What you need to know:
- The charge is an increase from the Sh2.58 recorded last month as the levy rose for the second month in a row.
- The price of diesel rose by Sh4.57 per litre in the latest monthly review, the highest increment since July 2020.
Households and businesses face steeper electricity bills after fuel cost charge (FCC) hit a 14-month high in a shaky economic environment of low earnings due to Covid-19.
The Energy and Petroleum Regulatory Authority (Epra) in its latest data released on Friday shows that FCC for February is Sh2.61 per kilowatt hour.
The charge is an increase from the Sh2.58 recorded last month as the levy rose for the second month in a row.
The jump sets the stage for an increase in the cost of electricity for households and businesses that are still grappling with the economic meltdown of the Covid-19 scourge.
“Notice is given that all prices for electrical energy specified in Part II of the said schedule will be liable to a fuel energy cost charge of plus 261 Kenya cents per kWh for all meter readings to be taken in February, 2021,” Epra said last Friday.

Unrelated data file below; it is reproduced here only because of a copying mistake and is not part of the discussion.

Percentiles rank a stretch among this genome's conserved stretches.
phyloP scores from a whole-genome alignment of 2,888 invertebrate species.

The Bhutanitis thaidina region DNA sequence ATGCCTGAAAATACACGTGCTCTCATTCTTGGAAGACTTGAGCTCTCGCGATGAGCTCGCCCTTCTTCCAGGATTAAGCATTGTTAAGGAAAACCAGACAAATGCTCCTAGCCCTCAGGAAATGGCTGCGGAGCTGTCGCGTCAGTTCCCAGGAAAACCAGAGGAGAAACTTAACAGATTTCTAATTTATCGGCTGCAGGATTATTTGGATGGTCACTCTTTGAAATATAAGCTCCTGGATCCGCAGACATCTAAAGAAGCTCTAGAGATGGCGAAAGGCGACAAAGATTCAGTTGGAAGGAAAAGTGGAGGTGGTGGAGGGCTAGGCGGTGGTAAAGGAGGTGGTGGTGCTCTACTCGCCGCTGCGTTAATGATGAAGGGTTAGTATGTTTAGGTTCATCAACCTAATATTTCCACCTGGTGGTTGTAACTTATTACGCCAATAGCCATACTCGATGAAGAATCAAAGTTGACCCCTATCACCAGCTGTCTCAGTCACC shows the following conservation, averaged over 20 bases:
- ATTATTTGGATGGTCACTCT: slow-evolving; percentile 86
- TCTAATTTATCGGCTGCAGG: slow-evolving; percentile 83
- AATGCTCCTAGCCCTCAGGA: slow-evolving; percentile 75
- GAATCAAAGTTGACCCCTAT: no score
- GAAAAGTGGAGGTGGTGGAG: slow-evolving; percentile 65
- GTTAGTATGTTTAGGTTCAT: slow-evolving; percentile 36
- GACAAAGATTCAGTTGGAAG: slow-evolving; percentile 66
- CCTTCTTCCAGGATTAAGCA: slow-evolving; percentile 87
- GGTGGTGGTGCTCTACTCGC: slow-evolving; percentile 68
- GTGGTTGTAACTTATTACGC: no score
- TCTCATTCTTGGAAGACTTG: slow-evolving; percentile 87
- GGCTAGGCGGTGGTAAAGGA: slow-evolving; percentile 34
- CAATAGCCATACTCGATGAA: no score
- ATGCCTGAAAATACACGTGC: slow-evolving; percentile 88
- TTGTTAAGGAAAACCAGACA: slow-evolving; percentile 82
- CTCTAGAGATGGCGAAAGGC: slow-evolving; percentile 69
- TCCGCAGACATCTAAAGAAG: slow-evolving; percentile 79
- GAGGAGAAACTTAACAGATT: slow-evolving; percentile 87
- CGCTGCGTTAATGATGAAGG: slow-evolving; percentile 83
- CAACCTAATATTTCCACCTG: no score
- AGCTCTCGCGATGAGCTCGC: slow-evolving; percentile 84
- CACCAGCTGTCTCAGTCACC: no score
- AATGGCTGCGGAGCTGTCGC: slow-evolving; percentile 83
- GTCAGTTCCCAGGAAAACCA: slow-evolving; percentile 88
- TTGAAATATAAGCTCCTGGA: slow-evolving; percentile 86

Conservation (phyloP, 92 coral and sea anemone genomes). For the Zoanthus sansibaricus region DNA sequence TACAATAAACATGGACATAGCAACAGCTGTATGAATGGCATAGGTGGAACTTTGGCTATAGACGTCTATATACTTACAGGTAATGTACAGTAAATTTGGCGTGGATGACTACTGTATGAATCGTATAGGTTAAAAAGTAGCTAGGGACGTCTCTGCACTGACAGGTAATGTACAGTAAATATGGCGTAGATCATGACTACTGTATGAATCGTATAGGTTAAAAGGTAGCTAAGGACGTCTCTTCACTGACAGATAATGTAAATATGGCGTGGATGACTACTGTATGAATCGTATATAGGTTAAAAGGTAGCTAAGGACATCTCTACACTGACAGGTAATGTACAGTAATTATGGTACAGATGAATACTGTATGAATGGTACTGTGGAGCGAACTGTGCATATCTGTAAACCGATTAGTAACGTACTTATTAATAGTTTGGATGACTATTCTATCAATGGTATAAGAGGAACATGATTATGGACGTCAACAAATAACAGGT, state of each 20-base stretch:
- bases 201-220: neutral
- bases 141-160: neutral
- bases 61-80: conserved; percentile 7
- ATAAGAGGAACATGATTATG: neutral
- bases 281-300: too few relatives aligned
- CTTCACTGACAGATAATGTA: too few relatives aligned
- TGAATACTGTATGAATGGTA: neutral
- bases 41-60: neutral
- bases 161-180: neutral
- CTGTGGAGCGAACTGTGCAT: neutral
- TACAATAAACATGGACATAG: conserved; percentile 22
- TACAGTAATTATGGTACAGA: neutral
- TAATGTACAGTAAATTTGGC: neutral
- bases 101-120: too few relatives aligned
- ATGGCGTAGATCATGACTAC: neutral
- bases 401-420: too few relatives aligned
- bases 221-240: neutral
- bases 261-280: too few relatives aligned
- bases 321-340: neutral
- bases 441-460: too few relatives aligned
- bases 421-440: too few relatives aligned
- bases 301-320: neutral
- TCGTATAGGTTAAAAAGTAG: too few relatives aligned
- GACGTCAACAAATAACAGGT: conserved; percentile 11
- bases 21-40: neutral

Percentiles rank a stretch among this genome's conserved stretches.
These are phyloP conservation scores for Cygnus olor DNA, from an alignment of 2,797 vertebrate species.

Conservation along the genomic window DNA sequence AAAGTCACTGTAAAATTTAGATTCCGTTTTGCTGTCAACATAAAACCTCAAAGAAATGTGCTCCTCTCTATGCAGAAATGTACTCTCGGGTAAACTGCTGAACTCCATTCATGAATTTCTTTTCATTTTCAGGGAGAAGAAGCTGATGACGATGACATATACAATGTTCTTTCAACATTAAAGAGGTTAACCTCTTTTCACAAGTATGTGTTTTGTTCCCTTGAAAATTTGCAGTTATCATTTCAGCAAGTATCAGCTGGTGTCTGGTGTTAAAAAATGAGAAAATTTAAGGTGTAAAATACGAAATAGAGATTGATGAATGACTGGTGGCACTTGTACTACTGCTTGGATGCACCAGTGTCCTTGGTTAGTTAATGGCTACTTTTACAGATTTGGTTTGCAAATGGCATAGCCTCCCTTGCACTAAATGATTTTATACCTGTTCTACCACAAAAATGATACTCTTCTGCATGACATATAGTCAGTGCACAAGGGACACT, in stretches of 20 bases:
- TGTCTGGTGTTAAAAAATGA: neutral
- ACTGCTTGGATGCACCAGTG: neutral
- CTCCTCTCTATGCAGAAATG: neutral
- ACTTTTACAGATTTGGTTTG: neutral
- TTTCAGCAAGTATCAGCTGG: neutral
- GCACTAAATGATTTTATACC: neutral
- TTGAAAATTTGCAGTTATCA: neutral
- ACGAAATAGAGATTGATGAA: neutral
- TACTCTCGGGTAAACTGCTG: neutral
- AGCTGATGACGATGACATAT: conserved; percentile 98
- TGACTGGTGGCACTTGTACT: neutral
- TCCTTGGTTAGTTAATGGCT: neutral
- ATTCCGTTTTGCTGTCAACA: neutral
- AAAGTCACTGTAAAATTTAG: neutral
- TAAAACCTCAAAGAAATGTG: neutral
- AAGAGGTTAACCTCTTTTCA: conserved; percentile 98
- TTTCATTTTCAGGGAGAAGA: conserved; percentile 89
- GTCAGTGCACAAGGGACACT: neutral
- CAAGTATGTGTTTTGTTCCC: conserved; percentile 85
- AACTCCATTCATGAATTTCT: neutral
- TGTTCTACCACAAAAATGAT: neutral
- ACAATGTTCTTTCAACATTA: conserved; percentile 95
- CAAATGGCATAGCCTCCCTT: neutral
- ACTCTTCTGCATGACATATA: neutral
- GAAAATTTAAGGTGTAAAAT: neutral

FCC has been on a gradual rise on the back of a sustained rebound in global oil prices that increased the cost of diesel used for generating electricity and also powering agriculture.
Global oil prices last Monday rose to their highest in just over a year, with Brent futures jumping past $60 (Sh6,566.40) a barrel, a market report by Reuters showed.
In Kenya, the price of diesel and kerosene jumped substantially last month on rising costs in the international crude market – turning the heat on poor households and transporters already hit by the economic downturn due to the coronavirus pandemic.
The price of diesel rose by Sh4.57 per litre in the latest monthly review, the highest increment since July 2020. Kenya’s economy relies largely on diesel for power generation and transport and global increments in the cost of the product directly hits households and businesses.
The rise will increase the pain of power bills on homes and businesses that are already grappling with reduced incomes, job losses and depressed sales in the wake of the Covid-19 pandemic.
FCC had stagnated at Sh2.56 per kilowatt an hour for three months to December last year amid a sluggish demand for oil globally, as economies slowly eased the restrictions imposed to curb the spread of coronavirus.